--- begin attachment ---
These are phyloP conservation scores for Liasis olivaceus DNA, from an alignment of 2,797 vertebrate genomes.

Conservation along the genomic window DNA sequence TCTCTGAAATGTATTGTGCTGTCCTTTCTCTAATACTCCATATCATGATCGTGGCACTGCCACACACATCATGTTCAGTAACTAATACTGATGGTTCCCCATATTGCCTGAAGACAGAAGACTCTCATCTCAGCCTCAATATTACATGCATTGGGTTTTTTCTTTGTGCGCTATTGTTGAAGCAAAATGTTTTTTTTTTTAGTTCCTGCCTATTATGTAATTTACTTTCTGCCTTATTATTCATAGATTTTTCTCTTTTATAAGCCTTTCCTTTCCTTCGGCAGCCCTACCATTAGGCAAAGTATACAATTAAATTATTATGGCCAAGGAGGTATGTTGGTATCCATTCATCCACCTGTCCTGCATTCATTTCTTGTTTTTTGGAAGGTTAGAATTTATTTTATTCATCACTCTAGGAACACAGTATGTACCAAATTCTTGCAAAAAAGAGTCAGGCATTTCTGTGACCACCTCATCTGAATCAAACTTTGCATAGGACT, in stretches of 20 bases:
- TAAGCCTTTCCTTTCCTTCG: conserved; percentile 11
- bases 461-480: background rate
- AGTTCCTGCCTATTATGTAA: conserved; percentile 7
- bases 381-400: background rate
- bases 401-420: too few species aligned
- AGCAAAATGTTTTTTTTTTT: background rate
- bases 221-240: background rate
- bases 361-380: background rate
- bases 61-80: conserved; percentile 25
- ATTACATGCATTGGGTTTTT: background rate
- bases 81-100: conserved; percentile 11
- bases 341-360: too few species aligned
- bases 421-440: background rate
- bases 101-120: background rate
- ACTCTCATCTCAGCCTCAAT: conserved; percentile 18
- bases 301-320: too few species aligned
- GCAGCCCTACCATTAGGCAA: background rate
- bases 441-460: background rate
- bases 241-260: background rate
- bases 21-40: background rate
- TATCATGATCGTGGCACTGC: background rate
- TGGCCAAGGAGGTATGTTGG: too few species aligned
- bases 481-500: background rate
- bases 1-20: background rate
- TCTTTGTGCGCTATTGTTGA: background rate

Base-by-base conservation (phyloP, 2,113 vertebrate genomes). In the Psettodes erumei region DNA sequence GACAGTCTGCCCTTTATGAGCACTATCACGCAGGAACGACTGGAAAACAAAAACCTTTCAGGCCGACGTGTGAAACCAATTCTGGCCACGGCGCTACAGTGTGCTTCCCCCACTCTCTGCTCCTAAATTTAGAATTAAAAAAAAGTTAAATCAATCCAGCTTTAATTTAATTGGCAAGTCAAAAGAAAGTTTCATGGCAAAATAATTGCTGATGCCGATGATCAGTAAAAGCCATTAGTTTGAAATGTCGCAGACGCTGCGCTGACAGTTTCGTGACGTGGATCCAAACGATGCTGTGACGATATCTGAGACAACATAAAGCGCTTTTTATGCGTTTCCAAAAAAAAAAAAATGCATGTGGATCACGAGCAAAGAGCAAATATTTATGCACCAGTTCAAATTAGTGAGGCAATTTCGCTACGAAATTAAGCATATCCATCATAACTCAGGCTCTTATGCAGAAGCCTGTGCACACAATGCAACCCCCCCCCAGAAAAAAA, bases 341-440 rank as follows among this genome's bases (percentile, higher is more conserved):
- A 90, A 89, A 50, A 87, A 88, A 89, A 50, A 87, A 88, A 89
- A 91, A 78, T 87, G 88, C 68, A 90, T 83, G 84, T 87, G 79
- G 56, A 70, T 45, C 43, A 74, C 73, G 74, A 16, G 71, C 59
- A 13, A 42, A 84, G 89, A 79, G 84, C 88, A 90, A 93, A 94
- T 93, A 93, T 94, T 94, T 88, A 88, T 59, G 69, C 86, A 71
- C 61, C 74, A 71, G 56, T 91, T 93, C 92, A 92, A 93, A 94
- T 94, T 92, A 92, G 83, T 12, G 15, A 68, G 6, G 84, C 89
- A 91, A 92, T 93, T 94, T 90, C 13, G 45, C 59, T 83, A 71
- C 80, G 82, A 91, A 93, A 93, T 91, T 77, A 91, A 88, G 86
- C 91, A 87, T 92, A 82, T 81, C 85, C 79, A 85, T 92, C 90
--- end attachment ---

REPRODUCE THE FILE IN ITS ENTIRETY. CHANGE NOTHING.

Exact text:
These are phyloP conservation scores for Liasis olivaceus DNA, from an alignment of 2,797 vertebrate genomes.

Conservation along the genomic window DNA sequence TCTCTGAAATGTATTGTGCTGTCCTTTCTCTAATACTCCATATCATGATCGTGGCACTGCCACACACATCATGTTCAGTAACTAATACTGATGGTTCCCCATATTGCCTGAAGACAGAAGACTCTCATCTCAGCCTCAATATTACATGCATTGGGTTTTTTCTTTGTGCGCTATTGTTGAAGCAAAATGTTTTTTTTTTTAGTTCCTGCCTATTATGTAATTTACTTTCTGCCTTATTATTCATAGATTTTTCTCTTTTATAAGCCTTTCCTTTCCTTCGGCAGCCCTACCATTAGGCAAAGTATACAATTAAATTATTATGGCCAAGGAGGTATGTTGGTATCCATTCATCCACCTGTCCTGCATTCATTTCTTGTTTTTTGGAAGGTTAGAATTTATTTTATTCATCACTCTAGGAACACAGTATGTACCAAATTCTTGCAAAAAAGAGTCAGGCATTTCTGTGACCACCTCATCTGAATCAAACTTTGCATAGGACT, in stretches of 20 bases:
- TAAGCCTTTCCTTTCCTTCG: conserved; percentile 11
- bases 461-480: background rate
- AGTTCCTGCCTATTATGTAA: conserved; percentile 7
- bases 381-400: background rate
- bases 401-420: too few species aligned
- AGCAAAATGTTTTTTTTTTT: background rate
- bases 221-240: background rate
- bases 361-380: background rate
- bases 61-80: conserved; percentile 25
- ATTACATGCATTGGGTTTTT: background rate
- bases 81-100: conserved; percentile 11
- bases 341-360: too few species aligned
- bases 421-440: background rate
- bases 101-120: background rate
- ACTCTCATCTCAGCCTCAAT: conserved; percentile 18
- bases 301-320: too few species aligned
- GCAGCCCTACCATTAGGCAA: background rate
- bases 441-460: background rate
- bases 241-260: background rate
- bases 21-40: background rate
- TATCATGATCGTGGCACTGC: background rate
- TGGCCAAGGAGGTATGTTGG: too few species aligned
- bases 481-500: background rate
- bases 1-20: background rate
- TCTTTGTGCGCTATTGTTGA: background rate

Base-by-base conservation (phyloP, 2,113 vertebrate genomes). In the Psettodes erumei region DNA sequence GACAGTCTGCCCTTTATGAGCACTATCACGCAGGAACGACTGGAAAACAAAAACCTTTCAGGCCGACGTGTGAAACCAATTCTGGCCACGGCGCTACAGTGTGCTTCCCCCACTCTCTGCTCCTAAATTTAGAATTAAAAAAAAGTTAAATCAATCCAGCTTTAATTTAATTGGCAAGTCAAAAGAAAGTTTCATGGCAAAATAATTGCTGATGCCGATGATCAGTAAAAGCCATTAGTTTGAAATGTCGCAGACGCTGCGCTGACAGTTTCGTGACGTGGATCCAAACGATGCTGTGACGATATCTGAGACAACATAAAGCGCTTTTTATGCGTTTCCAAAAAAAAAAAAATGCATGTGGATCACGAGCAAAGAGCAAATATTTATGCACCAGTTCAAATTAGTGAGGCAATTTCGCTACGAAATTAAGCATATCCATCATAACTCAGGCTCTTATGCAGAAGCCTGTGCACACAATGCAACCCCCCCCCAGAAAAAAA, bases 341-440 rank as follows among this genome's bases (percentile, higher is more conserved):
- A 90, A 89, A 50, A 87, A 88, A 89, A 50, A 87, A 88, A 89
- A 91, A 78, T 87, G 88, C 68, A 90, T 83, G 84, T 87, G 79
- G 56, A 70, T 45, C 43, A 74, C 73, G 74, A 16, G 71, C 59
- A 13, A 42, A 84, G 89, A 79, G 84, C 88, A 90, A 93, A 94
- T 93, A 93, T 94, T 94, T 88, A 88, T 59, G 69, C 86, A 71
- C 61, C 74, A 71, G 56, T 91, T 93, C 92, A 92, A 93, A 94
- T 94, T 92, A 92, G 83, T 12, G 15, A 68, G 6, G 84, C 89
- A 91, A 92, T 93, T 94, T 90, C 13, G 45, C 59, T 83, A 71
- C 80, G 82, A 91, A 93, A 93, T 91, T 77, A 91, A 88, G 86
- C 91, A 87, T 92, A 82, T 81, C 85, C 79, A 85, T 92, C 90